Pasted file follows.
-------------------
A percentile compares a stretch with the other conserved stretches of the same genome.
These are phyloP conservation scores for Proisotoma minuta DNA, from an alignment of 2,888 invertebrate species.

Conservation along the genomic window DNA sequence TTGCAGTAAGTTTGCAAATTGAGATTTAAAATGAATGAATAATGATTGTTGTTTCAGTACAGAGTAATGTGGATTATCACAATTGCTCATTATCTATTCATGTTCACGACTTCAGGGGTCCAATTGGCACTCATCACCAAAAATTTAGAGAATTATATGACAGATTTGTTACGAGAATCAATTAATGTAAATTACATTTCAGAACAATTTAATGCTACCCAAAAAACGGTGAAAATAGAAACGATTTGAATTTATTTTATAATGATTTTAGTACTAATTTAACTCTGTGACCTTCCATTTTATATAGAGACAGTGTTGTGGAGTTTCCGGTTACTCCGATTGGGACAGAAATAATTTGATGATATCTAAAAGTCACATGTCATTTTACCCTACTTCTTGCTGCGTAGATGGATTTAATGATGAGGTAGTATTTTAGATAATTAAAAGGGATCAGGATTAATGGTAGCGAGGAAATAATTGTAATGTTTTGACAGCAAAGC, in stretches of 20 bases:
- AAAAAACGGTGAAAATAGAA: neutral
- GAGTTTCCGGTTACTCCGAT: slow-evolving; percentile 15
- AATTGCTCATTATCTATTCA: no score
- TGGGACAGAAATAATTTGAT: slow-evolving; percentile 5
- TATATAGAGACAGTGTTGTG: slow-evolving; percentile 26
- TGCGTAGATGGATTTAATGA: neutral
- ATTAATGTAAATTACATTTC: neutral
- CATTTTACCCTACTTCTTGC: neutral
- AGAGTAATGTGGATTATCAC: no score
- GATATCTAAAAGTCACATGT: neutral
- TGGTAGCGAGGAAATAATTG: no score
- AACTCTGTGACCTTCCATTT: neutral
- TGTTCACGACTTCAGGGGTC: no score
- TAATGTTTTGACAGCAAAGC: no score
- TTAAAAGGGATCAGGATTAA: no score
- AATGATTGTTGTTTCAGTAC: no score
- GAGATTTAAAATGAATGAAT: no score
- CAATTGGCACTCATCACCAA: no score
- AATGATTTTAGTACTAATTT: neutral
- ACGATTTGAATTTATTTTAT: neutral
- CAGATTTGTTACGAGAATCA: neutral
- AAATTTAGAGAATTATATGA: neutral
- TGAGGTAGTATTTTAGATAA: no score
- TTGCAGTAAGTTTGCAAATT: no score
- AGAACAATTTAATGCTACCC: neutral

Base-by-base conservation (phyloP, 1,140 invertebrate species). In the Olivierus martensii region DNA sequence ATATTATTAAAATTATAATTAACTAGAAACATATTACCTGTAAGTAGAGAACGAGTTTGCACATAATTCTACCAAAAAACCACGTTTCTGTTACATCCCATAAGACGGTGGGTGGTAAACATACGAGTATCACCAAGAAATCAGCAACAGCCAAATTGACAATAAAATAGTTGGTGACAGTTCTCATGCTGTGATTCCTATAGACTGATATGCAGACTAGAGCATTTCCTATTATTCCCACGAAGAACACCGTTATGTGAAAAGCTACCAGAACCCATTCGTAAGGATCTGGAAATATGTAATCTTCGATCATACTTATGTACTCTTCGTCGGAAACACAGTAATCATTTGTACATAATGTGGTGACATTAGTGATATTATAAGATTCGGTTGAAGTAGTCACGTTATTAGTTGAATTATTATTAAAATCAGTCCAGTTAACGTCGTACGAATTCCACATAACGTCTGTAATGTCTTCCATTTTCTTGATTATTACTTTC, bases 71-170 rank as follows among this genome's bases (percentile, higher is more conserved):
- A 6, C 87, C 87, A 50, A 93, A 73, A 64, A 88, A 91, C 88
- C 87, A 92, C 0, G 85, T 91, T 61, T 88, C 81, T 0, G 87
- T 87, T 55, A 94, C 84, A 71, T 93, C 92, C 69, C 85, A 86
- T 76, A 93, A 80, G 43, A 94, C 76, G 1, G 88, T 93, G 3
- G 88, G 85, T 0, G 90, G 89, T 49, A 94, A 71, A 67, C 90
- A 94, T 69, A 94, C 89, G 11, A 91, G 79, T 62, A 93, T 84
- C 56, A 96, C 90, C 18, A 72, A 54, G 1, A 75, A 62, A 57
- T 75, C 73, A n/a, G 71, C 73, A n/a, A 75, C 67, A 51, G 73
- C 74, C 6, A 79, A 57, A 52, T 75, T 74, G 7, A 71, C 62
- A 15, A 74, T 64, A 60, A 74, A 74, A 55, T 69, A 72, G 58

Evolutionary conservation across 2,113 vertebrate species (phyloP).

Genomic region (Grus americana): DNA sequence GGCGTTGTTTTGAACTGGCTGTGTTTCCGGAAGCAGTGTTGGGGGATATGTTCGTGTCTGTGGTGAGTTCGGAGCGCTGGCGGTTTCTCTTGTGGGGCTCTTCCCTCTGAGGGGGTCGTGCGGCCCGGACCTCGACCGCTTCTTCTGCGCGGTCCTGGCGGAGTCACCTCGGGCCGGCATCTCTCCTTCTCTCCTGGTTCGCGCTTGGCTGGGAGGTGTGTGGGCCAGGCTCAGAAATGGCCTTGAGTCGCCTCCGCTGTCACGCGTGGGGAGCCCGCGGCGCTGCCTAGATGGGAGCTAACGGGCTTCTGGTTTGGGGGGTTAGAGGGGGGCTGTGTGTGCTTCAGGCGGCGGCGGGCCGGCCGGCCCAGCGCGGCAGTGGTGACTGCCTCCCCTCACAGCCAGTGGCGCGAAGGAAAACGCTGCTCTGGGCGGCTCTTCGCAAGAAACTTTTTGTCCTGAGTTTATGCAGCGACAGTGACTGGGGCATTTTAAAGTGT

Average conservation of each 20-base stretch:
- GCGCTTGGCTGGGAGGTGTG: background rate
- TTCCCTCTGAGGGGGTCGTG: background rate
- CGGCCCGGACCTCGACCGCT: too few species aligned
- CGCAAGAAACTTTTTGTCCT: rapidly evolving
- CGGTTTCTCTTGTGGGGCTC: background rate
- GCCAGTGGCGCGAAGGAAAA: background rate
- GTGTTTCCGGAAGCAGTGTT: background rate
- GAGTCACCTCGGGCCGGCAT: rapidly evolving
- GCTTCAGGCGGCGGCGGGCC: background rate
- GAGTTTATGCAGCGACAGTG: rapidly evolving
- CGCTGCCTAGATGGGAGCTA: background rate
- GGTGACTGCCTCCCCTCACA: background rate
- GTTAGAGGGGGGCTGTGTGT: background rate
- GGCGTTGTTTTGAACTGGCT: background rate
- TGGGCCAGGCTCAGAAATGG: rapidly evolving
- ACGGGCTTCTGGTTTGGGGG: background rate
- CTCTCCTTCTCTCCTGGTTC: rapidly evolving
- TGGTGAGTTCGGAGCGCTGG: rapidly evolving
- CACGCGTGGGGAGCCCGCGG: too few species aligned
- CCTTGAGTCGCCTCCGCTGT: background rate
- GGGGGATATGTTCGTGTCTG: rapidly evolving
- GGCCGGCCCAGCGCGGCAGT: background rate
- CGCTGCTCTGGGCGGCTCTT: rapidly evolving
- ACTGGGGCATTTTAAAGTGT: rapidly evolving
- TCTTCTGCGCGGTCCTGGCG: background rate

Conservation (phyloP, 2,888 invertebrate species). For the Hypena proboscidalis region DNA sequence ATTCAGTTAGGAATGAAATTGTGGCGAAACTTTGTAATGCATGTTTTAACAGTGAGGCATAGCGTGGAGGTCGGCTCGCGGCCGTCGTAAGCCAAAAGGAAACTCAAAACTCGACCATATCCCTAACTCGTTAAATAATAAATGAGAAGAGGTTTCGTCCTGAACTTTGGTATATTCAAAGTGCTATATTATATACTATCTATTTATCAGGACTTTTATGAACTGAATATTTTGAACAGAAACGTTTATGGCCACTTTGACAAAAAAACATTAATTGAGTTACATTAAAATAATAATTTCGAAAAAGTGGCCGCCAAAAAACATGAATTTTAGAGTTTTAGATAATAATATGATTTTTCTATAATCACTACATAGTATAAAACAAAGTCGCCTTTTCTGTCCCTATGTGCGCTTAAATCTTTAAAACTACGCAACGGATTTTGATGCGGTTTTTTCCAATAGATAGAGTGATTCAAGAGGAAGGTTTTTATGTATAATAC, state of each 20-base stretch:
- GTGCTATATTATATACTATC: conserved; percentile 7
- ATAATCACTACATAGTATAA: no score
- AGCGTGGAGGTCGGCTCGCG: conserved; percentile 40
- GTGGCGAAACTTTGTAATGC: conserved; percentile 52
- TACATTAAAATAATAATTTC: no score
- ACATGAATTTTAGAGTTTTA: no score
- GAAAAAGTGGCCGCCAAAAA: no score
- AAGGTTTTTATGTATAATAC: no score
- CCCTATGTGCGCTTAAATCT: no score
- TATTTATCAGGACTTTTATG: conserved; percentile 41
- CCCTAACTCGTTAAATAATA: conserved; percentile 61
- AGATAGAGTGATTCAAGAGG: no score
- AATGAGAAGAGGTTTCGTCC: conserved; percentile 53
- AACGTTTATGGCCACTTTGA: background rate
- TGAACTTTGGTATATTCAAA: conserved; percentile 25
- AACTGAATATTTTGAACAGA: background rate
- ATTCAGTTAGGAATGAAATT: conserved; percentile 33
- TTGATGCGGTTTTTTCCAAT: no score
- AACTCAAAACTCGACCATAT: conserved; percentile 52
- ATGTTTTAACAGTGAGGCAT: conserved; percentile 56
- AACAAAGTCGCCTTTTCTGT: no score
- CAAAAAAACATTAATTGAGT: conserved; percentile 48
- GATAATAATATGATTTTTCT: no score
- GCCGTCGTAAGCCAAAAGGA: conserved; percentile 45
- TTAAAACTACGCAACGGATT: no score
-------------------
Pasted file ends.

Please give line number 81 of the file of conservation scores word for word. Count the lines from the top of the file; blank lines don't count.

- AATGAGAAGAGGTTTCGTCC: conserved; percentile 53